In 2005, the Circuit Court entered a consent judgment of divorce dissolving the parties’ 28-year marriage. The consent judgment awarded defendant one half of the marital interest in plaintiff’s retirement plan via a QDRO. Ten years and eight days later, defendant submitted a proposed QDRO to the trial court; several months later, defendant filed a revised proposed QDRO in January 2016.
Plaintiff moved to set aside the revised proposed QDRO, arguing that it was time-barred under the ten-year statute of limitations set forth in MCL 600.5809(3).
The question of whether MCL 600.5809(3) covers QDROs was recently answered in Joughin v Joughin. The act to obtain entry of a proposed QDRO is considered a ministerial task done in conjunction with the divorce judgment itself. Accordingly, when a party complies with the court’s instructions in the divorce judgment to submit a proposed QDRO, the party is simply engaged in supplying documents and information to the court.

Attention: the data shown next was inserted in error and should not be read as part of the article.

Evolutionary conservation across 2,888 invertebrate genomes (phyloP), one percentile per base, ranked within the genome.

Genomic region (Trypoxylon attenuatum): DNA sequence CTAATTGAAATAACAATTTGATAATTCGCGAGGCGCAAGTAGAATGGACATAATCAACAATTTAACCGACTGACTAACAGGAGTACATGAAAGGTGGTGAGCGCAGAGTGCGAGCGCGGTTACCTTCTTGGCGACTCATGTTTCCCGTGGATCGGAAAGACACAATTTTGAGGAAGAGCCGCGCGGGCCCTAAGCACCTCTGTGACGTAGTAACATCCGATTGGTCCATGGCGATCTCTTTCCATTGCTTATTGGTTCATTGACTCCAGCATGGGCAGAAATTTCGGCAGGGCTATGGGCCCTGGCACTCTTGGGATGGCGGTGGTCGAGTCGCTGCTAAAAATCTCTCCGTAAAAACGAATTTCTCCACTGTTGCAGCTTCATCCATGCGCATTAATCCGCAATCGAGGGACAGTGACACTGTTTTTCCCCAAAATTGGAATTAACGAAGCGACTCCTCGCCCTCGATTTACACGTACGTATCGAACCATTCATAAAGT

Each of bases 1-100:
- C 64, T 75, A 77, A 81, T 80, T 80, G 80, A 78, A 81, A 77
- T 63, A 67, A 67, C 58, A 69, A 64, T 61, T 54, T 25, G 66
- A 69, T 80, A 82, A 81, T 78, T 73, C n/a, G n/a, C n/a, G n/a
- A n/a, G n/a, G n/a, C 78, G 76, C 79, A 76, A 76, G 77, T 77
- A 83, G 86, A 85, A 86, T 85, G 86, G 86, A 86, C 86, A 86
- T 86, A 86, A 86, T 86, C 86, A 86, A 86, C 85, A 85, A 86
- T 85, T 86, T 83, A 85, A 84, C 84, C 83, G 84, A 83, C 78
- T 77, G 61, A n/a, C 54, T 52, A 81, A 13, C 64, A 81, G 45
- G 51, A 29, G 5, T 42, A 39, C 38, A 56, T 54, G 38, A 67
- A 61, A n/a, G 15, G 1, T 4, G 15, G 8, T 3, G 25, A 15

Therefore, because the entry of the proposed QDRO is not an enforcement of a noncontractual money obligation, the 10-year period of limitations does not apply, and plaintiff’s request to have the proposed QDRO entered by the trial court was not time-barred.
The trial court denied plaintiff’s motion.
Are you going through a divorce? Do you have an issue with the divorce judgment or QDRO? In order to protect your parental and financial rights, it is important to have an experienced and understanding divorce attorney by your side at every step of the way. At the Plymouth and Ann Arbor law firm of Aldrich Legal Services, our attorneys have the skill and experience you need to address all family law issues that may arise during your divorce, including:
- Property division
- Child custody and parenting time
- Child and spousal support
- Division of property